In the end, Burnley left the Premier League not with a bang, but with a whimper. The battling spirit and never-say-die attitude that characterised the Clarets’ six-year stay in the top-flight disappeared at the worst possible moment.
While Leeds rallied spectacularly at Brentford, Burnley fell into the Championship without a fight.
A myriad of failings explain why they will start next season in the second tier, from the financial issues that place a major question mark over the club’s ability to bounce back next term to the decision to dismiss Sean Dyche that still divides opinion.
Yet at the start of the final afternoon, they still lined up against Newcastle with their fate in their own hands.
The home supporters did their bit, generating a feverish atmosphere as they let off flares before kick-off and roared incessantly despite the bad news that was filtering through from Brentford. But, on the pitch, Burnley’s players offered surprisingly little resistance in a supine finale.
Callum Wilson scored a goal in each half, slotting home from the penalty spot after Nathan Collins inexplicably waved his arm around to handle the ball from a corner, and calmly converting after Allan Saint-Maximin squared the ball across the box.
Maxwel Cornet gave the Clarets fleeting hope when he slammed home the rebound with 21 minutes remaining, but while the home side rallied to a point, creating chances for Wout Weghorst and Jack Cork, Newcastle condemned them to the drop without being seriously extended.
Caretaker manager Mike Jackson was forced to carry the can in the immediate aftermath of his side’s defeat, and while he was reluctant to discuss his own future, he was clear about what would happen next.
“I’ll suffer,” he said. “That won’t go away for a long, long time. It won’t go away, it’ll always be there. It’s something I’ll have to live with.
“It’s hard to comment given what’s happened. I think obviously there’ll have to be a reflection on what’s gone on and like everything else, small steps, you have to find a way back. I’m sure that’s what the club will do.
“I understand you’ve got to ask about the future, but I’m not really bothered about myself right now. I know I’ll suffer. I’m more gutted for the group and the fans. When you work so closely with a group like that it hurts you. It stays with you.”
Burnley’s ability to bounce back next season could be compromised by their financial position, with their most recent set of accounts having revealed that a “significant proportion” of a £65m loan taken out as part of the club’s takeover by ALK Capital in December 2020 would have to be repaid in the event of relegation. Such an unpalatable potential difficulty has now become a stark reality.
Nevertheless, Jackson remains convinced the future could be bright, even if relegation will almost certainly result in an exodus of players, with the out-of-contract James Tarkowski and the highly-rated Cornet likely to be at the front of the queue.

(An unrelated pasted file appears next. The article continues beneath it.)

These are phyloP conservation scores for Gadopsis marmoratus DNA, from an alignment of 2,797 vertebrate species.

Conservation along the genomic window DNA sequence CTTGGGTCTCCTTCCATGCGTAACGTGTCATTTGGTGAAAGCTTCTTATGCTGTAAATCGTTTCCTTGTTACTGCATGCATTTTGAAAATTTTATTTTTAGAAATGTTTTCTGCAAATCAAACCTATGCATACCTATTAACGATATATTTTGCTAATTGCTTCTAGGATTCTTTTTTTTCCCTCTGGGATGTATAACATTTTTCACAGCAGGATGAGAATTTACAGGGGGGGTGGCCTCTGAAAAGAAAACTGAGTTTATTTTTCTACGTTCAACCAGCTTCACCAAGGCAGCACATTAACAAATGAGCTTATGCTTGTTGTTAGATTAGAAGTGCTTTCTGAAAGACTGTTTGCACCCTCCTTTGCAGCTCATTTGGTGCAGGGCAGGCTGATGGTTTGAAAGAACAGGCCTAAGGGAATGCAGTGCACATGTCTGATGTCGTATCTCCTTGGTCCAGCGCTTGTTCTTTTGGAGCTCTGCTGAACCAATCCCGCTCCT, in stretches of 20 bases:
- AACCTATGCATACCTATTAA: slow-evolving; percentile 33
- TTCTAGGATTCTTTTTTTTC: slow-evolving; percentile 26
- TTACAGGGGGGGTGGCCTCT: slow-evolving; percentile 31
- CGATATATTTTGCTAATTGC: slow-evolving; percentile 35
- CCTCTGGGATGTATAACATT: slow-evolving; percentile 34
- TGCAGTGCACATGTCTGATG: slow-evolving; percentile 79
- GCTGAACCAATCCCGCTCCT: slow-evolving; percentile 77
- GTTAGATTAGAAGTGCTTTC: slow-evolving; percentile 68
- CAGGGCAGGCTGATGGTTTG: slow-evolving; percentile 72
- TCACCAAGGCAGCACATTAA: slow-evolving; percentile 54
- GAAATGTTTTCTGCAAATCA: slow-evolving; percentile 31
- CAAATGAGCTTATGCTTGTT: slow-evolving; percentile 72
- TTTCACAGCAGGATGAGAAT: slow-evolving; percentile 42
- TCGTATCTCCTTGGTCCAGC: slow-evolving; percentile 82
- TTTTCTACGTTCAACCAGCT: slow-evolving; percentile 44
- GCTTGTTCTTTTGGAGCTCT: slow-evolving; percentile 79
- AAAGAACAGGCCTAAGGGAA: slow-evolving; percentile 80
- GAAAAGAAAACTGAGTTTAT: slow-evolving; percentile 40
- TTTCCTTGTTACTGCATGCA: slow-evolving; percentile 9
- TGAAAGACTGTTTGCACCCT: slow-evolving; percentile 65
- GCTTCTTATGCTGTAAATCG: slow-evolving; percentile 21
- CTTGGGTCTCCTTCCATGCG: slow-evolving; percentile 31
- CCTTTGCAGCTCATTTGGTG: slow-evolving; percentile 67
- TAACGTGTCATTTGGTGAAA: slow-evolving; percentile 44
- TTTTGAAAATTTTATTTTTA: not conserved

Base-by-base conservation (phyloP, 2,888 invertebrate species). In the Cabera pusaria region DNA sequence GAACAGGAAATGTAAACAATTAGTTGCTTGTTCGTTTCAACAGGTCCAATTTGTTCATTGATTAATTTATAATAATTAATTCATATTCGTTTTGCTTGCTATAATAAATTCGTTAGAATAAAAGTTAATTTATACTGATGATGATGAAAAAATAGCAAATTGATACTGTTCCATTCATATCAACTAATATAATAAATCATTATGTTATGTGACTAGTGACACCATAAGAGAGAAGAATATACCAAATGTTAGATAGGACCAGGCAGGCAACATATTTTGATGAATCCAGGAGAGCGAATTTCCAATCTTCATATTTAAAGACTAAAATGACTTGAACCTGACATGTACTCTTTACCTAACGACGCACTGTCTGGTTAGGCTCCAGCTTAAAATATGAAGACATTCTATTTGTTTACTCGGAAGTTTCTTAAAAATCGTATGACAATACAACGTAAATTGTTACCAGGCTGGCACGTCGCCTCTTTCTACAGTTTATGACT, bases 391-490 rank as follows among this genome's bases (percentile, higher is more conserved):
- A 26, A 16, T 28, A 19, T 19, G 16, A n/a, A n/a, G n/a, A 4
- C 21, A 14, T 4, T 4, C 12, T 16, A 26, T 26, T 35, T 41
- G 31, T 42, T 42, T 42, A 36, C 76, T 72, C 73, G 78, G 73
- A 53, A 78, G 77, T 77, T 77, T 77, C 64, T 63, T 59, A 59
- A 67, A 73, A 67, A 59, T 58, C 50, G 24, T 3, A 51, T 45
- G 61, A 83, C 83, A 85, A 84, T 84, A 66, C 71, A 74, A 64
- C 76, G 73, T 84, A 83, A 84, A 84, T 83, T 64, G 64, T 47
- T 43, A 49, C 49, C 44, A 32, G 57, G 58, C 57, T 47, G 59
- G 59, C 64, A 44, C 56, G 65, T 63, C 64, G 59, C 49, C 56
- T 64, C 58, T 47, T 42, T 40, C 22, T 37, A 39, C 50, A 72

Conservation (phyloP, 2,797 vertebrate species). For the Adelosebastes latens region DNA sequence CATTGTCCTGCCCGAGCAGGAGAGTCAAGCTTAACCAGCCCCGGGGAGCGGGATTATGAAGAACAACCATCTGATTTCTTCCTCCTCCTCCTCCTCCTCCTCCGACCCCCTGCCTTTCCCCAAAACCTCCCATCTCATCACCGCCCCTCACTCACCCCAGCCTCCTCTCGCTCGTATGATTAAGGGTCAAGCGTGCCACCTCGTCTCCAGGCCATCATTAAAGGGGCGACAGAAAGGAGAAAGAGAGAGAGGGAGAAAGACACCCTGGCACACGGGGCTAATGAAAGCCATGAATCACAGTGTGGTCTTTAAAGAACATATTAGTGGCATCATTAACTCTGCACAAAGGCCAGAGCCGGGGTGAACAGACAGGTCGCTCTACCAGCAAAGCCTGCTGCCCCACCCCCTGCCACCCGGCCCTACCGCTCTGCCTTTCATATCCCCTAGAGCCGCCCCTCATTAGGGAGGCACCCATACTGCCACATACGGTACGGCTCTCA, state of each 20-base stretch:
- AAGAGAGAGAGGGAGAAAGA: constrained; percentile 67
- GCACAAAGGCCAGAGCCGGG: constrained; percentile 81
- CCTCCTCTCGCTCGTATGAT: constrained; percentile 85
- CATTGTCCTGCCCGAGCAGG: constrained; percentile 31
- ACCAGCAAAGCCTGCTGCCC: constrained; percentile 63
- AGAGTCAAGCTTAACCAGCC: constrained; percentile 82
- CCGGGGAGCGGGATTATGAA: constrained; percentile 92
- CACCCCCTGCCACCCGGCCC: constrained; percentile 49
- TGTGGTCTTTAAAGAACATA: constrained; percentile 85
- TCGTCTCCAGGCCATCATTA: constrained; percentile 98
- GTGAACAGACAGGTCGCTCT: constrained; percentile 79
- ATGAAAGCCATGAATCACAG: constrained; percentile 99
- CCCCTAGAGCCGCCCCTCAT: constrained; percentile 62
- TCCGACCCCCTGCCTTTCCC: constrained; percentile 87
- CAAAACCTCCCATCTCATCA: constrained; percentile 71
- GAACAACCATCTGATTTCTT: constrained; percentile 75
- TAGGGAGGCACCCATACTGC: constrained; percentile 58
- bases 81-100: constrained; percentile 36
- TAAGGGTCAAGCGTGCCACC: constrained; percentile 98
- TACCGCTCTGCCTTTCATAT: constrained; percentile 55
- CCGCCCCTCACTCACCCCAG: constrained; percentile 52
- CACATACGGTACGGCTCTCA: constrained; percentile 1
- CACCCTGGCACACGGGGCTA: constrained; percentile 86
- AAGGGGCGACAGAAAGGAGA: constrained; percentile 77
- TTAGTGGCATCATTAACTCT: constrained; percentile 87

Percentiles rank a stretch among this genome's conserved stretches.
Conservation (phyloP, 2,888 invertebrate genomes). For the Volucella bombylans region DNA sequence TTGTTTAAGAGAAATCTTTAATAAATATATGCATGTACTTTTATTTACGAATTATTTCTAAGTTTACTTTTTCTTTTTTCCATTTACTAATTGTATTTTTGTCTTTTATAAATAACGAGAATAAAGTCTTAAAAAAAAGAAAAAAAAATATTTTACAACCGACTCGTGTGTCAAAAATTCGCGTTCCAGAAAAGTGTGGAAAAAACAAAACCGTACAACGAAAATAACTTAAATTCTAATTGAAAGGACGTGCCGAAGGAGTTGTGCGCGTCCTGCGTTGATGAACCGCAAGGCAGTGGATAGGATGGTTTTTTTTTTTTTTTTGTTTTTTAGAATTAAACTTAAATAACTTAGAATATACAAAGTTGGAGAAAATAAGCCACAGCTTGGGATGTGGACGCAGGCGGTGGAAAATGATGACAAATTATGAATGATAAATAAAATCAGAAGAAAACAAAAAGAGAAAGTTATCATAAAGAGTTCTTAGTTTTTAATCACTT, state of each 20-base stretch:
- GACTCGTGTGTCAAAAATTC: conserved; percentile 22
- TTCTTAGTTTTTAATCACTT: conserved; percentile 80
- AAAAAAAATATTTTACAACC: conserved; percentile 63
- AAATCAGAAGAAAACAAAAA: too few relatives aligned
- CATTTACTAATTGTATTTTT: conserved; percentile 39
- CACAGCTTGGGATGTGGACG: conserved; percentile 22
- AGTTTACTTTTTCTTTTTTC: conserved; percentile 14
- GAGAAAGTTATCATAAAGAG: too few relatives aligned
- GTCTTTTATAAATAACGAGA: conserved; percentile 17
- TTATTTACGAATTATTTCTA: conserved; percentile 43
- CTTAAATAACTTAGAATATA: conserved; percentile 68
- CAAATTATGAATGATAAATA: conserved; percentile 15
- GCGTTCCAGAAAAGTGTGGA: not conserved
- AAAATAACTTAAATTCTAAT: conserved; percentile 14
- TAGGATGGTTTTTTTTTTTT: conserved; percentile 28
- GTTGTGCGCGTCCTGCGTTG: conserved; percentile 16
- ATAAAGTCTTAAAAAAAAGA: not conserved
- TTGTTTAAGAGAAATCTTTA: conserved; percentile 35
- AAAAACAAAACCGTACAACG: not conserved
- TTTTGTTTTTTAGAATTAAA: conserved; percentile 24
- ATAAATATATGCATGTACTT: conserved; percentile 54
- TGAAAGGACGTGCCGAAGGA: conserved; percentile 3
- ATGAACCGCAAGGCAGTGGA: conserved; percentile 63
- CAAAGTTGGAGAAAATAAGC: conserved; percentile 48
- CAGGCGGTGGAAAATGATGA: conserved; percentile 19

“Why wouldn’t it be in good hands? There’s good people here who want to do well,” said Jackson. “They want the club to bounce back but again it’s small steps, planning and putting everything in place to do that.”
The defeat that sealed Burnley’s fate felt inevitable from the moment Newcastle broke the deadlock in the 20th minute. Nick Pope got a hand to Kieran Trippier’s in-swinging corner, but only managed to claw the ball onto the raised arm of Nathan Collins. Craig Pawson initially missed the offence, but a swift check of the pitch-side monitor resulted in the award of a penalty, and Wilson stepped up to slot home.
Newcastle deservedly doubled their lead on the hour mark, with Allan Saint-Maximin dribbling into the left of the box and squaring for Wilson to claim his eighth goal of the season.
At that stage, the game looked up, but Burnley gave themselves a late lifeline. Cornet’s initial shot from Collins’ cross was saved by Martin Dubravka, but the ball fell kindly for the Ivorian to lash home the rebound.
That was to be as good as it got for the hosts though, with Newcastle’s victory ensuring they finished in 11th position, a scenario that looked extremely unlikely when Eddie Howe took over in November with the Magpies in serious danger of suffering the drop.
“I'm not sure I could have said I'd have seen it coming, to be honest with you,” said Howe. “December was a very difficult month for us. We came in and on the horizon was a very tough month, with Liverpool and Manchester City, and we had a squad that was suffering with injuries at the time, then we suffered the low of Cambridge (in the FA Cup). This was a position that seemed a long, long way away then.
“I have to compliment the players for how they have dug in, for how they have united together. There were plenty of examples throughout the team of players fighting for the shirt, giving their all, and I think the players deserve a huge amount of credit.”
Pope 5; Roberts 5 (Weghorst 46, 6), Collins 4, Tarkoswki 5, Long 5, Taylor 5; McNeil 6, Brownhill 5 (Lennon 73, 6), Cork 5; Barnes 5, Cornet 6.
Hennessey (gk), Stephens, Bardsley, Thomas, Dodgson, Costelloe, McGlynn.
Dubravka 7; Trippier 7, Lascelles 7, Burn 8, Targett 8; Guimaraes 7, Longstaff 7, Joelinton 5 (Murphy 11, 6); Almiron 7 (Ritchie 89, 6), Wilson 8, Saint-Maximin 7 (Wood 72, 6).
Darlow (gk), Dummett, Schar, Krafth, Fernandez, Gayle.
Craig Pawson 7.